"It's an issue the governor has carefully weighed and with which she has admittedly struggled," Rell spokeswoman Donna Tommelleo said Thursday. "However, she has made it clear that there are legal alternatives available and has concerns that it would send the wrong message to our youth. Further, the bill that came before her in 2007 made no provision for monitoring the drug's use or effectiveness."

The movement is gaining steam nationally, said Dan Bernath of the Washington, D.C.-based Medical Marijuana Project. Thirteen states provide protection to patients who use marijuana under a doctor's care, and the administration of President Barack Obama has said that it would not spend federal money going after people who are using marijuana legally.

Rhode Island joined California and New Mexico as the only states to permit marijuana sales to chronically ill people.

At least eight other states are considering similar legislation, including New Hampshire and Maine.

Bacchiochi said that the issue is worth fighting for in Connecticut.

"I look forward to being part of a legislature that takes this compassionate step," she said.

NC House committee rebuffs medical pot proponents

NC House committee rebuffs medical pot proponents

The Associated Press • June 19, 2009 12:15 AM

RALEIGH — People who say they smoke marijuana to relieve chronic pain asked House members Thursday to legalize its possession and cultivation for medicinal use, but a bill discussed in committee isn't likely to be considered again this year.

"There's just not enough support," said Rep. Bob England, D-Rutherford, co-chairman of the House Health Committee that took testimony but didn't vote on the medical marijuana bill.

The proposal debated by the committee would exempt from state prosecution patients or caregivers who possess a small amount of marijuana or producers of the drug, which supporters say relieves their suffering.

Bill proponents cite studies that find smoking marijuana can ease the pain and nausea associated with chemotherapy and other chronic conditions and improve the appetite for sickly patients better than other pharmaceuticals with fewer side effects.

Jones' bill would limit use to patients who are diagnosed by a doctor with a "debilitating medical condition" or possession by a caregiver and would receive a two-month maximum supply.

Jones said the state could generate $60 million annually by requiring initial $1,000 fees for producers and $2,000 for those who dispense the drug, and by levying a 10 percent tax on gross revenues for both groups.

Some committee members were skeptical, suggesting other traditional prescription drugs could bring the same pain relief and arguing that marijuana — the most frequently used illegal substance in the United States — is a dangerous drug.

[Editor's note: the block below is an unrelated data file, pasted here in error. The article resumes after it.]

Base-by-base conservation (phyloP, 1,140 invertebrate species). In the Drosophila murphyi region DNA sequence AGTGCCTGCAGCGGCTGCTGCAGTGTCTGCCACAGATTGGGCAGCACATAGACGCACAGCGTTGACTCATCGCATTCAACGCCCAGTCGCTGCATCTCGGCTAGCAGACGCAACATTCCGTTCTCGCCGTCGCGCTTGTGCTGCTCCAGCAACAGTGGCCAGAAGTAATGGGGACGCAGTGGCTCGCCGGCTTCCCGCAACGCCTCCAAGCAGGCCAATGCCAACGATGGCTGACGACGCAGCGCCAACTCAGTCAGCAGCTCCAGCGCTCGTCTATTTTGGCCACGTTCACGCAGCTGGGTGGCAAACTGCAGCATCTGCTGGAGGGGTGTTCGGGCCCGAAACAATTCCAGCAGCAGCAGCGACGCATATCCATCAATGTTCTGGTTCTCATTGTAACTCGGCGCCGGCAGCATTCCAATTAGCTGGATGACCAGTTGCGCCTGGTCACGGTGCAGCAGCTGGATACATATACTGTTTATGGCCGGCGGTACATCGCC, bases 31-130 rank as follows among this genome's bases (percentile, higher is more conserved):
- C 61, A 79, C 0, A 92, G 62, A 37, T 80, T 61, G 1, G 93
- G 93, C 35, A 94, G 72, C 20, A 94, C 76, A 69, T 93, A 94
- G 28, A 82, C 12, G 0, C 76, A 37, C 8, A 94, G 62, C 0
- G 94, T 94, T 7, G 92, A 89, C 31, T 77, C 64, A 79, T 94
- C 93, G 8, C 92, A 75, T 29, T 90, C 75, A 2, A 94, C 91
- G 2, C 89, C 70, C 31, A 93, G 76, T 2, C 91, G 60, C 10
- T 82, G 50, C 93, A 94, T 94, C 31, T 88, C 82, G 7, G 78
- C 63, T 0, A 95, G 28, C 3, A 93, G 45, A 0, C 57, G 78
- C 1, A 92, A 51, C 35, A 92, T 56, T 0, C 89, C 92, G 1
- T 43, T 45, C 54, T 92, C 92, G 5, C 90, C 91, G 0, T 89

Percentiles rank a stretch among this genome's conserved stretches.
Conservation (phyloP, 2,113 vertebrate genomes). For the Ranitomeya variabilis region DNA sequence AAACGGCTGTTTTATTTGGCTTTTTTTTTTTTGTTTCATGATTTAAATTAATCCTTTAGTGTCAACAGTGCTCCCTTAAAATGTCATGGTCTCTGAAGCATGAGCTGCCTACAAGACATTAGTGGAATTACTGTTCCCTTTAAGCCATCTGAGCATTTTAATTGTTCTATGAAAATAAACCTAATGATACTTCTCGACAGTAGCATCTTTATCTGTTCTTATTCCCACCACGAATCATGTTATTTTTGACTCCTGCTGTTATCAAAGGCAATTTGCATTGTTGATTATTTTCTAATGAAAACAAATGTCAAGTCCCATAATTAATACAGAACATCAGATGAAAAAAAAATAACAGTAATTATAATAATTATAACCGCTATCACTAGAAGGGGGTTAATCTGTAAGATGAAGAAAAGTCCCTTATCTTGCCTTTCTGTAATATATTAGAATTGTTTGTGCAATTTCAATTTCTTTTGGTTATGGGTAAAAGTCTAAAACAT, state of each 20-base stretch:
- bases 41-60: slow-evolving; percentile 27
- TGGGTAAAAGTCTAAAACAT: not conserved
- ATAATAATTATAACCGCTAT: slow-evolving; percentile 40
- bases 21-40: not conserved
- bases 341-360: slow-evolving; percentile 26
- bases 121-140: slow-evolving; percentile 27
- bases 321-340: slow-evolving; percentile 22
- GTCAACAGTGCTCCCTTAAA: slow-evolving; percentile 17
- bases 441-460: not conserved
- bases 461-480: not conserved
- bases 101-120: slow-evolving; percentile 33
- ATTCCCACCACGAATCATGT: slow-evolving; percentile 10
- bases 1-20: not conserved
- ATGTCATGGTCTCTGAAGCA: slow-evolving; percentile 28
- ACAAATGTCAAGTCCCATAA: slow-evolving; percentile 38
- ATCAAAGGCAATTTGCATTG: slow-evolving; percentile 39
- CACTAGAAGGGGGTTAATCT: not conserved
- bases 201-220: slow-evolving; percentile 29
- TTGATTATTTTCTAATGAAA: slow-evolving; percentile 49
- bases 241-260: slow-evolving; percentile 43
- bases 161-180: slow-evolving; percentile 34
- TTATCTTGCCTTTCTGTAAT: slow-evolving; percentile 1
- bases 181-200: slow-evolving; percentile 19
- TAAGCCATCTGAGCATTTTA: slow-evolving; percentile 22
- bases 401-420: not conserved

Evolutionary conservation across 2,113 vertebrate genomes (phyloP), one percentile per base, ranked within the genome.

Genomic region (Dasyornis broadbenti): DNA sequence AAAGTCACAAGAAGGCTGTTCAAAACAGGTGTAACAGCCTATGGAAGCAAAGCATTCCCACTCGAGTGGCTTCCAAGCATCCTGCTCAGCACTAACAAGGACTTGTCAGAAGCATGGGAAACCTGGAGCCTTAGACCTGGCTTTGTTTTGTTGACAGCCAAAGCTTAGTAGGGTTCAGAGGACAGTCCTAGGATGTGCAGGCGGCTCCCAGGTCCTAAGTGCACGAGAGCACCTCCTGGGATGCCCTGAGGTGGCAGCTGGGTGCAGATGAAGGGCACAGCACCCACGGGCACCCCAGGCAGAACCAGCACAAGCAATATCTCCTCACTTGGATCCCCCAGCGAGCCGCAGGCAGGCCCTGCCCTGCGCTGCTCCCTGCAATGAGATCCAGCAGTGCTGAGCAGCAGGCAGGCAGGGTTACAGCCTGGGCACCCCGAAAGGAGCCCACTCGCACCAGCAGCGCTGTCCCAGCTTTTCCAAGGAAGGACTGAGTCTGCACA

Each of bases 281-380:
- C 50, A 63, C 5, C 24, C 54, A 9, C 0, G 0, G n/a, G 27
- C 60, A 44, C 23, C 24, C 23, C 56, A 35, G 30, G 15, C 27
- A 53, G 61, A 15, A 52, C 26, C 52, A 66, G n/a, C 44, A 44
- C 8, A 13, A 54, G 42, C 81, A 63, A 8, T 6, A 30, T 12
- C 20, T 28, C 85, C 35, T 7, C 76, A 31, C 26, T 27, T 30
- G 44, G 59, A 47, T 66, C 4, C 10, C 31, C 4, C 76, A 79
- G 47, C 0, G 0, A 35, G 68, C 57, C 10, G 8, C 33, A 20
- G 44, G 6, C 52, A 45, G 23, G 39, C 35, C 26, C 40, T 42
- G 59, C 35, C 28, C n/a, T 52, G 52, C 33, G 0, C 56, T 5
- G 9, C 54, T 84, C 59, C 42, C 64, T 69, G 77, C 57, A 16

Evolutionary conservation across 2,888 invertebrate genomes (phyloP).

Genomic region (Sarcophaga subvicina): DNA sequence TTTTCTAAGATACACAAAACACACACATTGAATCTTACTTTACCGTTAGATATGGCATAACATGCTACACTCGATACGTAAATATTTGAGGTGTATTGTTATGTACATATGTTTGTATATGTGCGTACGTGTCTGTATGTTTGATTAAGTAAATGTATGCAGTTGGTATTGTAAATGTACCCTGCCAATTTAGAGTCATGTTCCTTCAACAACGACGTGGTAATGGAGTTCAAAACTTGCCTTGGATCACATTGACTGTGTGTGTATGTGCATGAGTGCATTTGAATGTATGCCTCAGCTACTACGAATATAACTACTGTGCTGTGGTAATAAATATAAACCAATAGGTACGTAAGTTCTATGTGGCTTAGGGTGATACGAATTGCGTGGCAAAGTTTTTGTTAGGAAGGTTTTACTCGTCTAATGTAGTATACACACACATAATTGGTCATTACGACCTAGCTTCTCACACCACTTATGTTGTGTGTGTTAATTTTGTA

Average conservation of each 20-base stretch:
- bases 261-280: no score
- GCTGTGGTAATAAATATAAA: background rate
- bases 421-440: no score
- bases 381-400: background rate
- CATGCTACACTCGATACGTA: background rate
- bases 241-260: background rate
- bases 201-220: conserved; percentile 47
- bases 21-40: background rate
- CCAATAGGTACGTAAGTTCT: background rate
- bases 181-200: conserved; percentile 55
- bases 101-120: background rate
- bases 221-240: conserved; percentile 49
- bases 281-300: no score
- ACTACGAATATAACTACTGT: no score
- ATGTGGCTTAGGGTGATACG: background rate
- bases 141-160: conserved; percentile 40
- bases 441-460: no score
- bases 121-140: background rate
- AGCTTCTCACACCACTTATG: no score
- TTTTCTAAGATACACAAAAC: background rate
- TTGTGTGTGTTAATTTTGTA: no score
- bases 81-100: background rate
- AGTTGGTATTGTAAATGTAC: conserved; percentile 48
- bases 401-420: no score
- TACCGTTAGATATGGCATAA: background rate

Wednesday, June 17, 2009

PA Laywers group to support Marijuana

, legislation to enact a regulated medical marijuana program in PA.

In a letter written to Pennsylvanians for Medical Marijuana (PA4MMJ) and the bill’s sponsor Rep. Mark B. Cohen, the NLG stated, “We pledge our support to this important health care initiative. This proposal would allow seriously ill patients who find relief from marijuana to use it with their doctor’s approval.” Read full pdf

Many legal groups including the ACLU and associations of criminal defense attorneys have shown active support for modernizing state laws allowing citizens to use therapeutic cannabis; as is already the case in thirteen states.

HB1393 was introduced on April 29th in Harrisburg and would allow for home cultivation of up to six plants, possession of up to one ounce of medical cannabis and the creation of a registry card system overseen by the Department of Health. The bill even outlines program regisatration fees and potential tax revenue from medical marijuana sold at Compassion Centers in the Commonwealth.

Derek Rosenzweig a coordinator of PA4MMJ said, "It's wonderful to have such a prestigious group endorse the Compassionate Use Medical Marijuana Act. Attorneys see firsthand how the law affects the lives of patients who get arrested for their use of medical marijuana, and the NLG should be praised for speaking out about the need to protect patients who use medical marijuana from arrest.”

Support has been building for the medical cannabis bill in Pennsylvania. There have been added co-sponsors, generous media overage and the issue is treated with great seriousness by legislators overall. The NLG has a membership of self-proclaimed progressive civil rights attorneys, many of whom volunteer to be legal observers for protests and civil disobedience actions. The group rarely takes a stand on legislation.

Said Rosenzweig. “Pennsylvanians for Medical Marijuana is glad to have them on our side."

PA4MMJ asks that PA residents contact their legislators and the members of the House Health and Human Services Committee right away. Click Here to Contact

More information about the bill and medical marijuana in the Commonwealth of Pennsylvania is available at www.pa4mmj.org or Rep. Mark B. Cohen’s medical cannabis page http://www.pahouse.com/Cohen/med_marijuana_info.asp

Please contact PA4MMJ spokesman Chris Goldstein media@phillynorml.org for any immediate media inquiries.